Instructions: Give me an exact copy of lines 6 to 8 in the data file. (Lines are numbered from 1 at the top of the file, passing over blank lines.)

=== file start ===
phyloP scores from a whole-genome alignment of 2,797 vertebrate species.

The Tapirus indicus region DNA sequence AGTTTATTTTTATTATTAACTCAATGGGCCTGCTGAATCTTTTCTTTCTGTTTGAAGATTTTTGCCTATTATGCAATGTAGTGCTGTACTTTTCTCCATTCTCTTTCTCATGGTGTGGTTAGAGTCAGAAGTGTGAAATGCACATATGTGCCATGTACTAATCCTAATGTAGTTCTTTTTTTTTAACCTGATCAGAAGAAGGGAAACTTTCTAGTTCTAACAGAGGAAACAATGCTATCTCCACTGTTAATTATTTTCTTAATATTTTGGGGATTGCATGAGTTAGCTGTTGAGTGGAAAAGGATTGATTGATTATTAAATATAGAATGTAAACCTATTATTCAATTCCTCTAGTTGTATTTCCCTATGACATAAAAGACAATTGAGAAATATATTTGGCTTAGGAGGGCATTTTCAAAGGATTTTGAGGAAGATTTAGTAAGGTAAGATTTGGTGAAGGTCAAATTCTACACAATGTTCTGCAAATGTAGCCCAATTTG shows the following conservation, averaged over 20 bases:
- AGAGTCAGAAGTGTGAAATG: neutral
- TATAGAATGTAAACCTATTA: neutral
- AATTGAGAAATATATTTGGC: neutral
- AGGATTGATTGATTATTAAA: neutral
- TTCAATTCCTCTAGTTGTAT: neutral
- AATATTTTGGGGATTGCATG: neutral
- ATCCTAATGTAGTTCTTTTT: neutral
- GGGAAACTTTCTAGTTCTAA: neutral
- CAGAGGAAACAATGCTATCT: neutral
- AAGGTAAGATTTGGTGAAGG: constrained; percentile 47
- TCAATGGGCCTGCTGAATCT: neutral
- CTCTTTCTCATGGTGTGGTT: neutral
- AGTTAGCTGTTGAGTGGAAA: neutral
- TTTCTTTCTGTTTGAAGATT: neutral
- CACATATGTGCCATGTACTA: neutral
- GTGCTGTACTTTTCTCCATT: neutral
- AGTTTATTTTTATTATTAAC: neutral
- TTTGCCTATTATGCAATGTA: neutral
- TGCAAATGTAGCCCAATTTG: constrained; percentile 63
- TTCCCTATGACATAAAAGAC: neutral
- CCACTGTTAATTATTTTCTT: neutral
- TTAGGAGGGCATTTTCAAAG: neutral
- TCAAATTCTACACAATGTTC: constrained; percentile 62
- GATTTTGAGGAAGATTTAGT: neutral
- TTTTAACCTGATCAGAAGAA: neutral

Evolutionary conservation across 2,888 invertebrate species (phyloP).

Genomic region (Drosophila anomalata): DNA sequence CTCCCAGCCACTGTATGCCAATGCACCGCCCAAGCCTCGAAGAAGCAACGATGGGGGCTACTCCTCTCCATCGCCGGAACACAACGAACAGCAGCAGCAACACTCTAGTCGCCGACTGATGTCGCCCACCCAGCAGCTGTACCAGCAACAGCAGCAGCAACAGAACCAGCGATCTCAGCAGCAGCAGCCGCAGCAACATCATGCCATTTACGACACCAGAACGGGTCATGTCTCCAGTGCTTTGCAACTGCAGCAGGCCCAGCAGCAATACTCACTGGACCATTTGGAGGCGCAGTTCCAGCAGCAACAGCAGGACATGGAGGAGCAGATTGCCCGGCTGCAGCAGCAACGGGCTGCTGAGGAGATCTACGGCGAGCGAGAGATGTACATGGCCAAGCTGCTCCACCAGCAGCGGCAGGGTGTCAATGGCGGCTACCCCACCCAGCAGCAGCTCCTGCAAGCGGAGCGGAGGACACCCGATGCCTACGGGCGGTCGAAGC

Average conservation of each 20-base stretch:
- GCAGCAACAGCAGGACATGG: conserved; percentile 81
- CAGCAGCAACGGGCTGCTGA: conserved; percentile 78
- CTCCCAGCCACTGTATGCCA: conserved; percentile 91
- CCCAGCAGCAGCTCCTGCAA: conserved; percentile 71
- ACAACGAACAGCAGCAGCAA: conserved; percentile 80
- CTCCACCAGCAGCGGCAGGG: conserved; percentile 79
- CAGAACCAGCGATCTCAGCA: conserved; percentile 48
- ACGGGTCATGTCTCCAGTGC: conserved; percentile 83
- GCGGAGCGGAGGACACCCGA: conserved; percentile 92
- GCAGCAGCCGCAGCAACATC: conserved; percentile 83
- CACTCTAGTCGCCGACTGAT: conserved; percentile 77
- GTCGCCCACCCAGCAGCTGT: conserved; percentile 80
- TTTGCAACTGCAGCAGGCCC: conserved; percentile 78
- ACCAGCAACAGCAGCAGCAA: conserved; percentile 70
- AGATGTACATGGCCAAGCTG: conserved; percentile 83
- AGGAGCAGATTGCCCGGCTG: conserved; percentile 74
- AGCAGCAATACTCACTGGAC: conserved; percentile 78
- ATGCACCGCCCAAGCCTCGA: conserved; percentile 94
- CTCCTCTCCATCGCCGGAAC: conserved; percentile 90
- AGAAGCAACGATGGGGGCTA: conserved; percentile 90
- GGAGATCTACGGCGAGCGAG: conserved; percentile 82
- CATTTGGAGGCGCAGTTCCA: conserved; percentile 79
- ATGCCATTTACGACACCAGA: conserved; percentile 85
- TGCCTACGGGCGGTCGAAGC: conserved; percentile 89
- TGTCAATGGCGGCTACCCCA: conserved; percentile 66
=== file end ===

- AGGATTGATTGATTATTAAA: neutral
- TTCAATTCCTCTAGTTGTAT: neutral
- AATATTTTGGGGATTGCATG: neutral